Tag Archives: padep

The Stream Partnership Wraps Up 2021

The 2021 “stream season” started in January with a stream crossing (and ice on the water) and wrapped up this week with our annual project review meeting (the only ice was in an ice chest with soda and water). The stream partnership, made of up of NPC, DEP, PA Fish and Boat, and the County Conservation Districts in the region, meets twice a year as a group. We meet in the spring to review what is planned for the year and in the fall to review what actually happened.

Do you see the ice shelf on the right side of the photo? The ice shelf is at the edge of the stream by the brown grass. The existing crossing was backing up water. The ice formed on top of that water. The ice stayed as the water flowed away.

The fall meeting allows each County Conservation District to review a project in their County. While DEP and the PA Fish and Boat Commission are at all the projects, the District staff often only get to see projects in their county. Sharing photos as well as any “lessons learned” or “if I could do it again, I’d do this differently” helps everyone learn more and often generates new ideas.

The partnership is always evolving as staff changes occur in the partner organizations. We took an opportunity this year to ask one of the new staff to explain a technique we use when we can. As the equipment operator breaks the ground, it’s broken up in chunks. The sod is saved and set to the side. The sod is then replaced. The sod will recover more quickly than grass seed will germinate and fill in.

A project along Limestone Run in Northumberland County had the sod technique used. Several large rain storms came through this year. The site made it through the storms, but provide a couple of photos that are a great contrast so you can see the sod versus seeding.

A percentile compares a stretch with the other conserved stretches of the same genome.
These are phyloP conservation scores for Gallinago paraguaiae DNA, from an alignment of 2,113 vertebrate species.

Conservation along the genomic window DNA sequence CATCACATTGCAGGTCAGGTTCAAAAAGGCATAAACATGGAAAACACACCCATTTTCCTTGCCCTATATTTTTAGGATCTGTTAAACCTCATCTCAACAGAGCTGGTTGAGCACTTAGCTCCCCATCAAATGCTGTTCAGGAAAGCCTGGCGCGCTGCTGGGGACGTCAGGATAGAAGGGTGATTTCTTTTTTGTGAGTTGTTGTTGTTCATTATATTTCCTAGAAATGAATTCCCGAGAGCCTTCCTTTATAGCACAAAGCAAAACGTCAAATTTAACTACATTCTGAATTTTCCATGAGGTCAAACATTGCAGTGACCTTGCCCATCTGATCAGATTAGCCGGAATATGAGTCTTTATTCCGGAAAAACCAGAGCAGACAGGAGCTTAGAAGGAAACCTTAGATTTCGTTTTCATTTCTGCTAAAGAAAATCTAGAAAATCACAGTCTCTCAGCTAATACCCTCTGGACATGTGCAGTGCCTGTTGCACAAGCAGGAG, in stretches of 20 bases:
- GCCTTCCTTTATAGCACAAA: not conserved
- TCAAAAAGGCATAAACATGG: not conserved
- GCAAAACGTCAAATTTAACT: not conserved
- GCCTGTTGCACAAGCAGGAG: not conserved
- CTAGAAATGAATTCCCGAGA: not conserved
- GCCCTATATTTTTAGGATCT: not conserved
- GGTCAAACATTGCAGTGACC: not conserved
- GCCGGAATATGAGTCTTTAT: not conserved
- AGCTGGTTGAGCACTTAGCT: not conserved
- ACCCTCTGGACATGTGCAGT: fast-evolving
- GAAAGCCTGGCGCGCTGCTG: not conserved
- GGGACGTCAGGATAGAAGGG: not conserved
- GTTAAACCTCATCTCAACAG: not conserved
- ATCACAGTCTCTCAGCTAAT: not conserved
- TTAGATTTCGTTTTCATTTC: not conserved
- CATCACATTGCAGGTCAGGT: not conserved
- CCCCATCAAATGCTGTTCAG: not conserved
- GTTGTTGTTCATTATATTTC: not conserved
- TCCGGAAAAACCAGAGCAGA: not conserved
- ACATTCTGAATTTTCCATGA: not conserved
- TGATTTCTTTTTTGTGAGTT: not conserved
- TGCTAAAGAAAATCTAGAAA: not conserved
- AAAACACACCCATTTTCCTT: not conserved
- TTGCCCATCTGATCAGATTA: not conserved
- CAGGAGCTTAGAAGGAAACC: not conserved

In the photo ont he right, you can see the grass seed is trying to establish and off to a good start, but it’s not “thick” as the existing sod. The roots below the surface only get as deep or long as the vegetation on the top. The shorter the grass, the shorter the roots. Short roots don’t hold as much soil and long roots.

After looking at photos and maps of projects from the 2021 season, the group toured a project. The landowners has been managing the property for a number of years. They allow neighbors and friends to use the property for picnics and birthday parties. The day we stopped a high school hockey team was going to be visiting for a season wrap-up party (including pumpkin decorating).

The landowners recognized the eroding streambanks were a problem and tried fixing it themselves. They realized it was helping, but wasn’t doing enough. The stream partnership worked with the landowner (who is an equipment operator and did the work) to install a series of log structures. Over the series of rain events, some of the topsoil from the final grading washed away, the structures held and are doing great.

The stream partners are already talking about and planning for 2022. Now, if it’s a mild winter and there isn’t a lot of snow, there might be more crossing work and fencing done. You never know.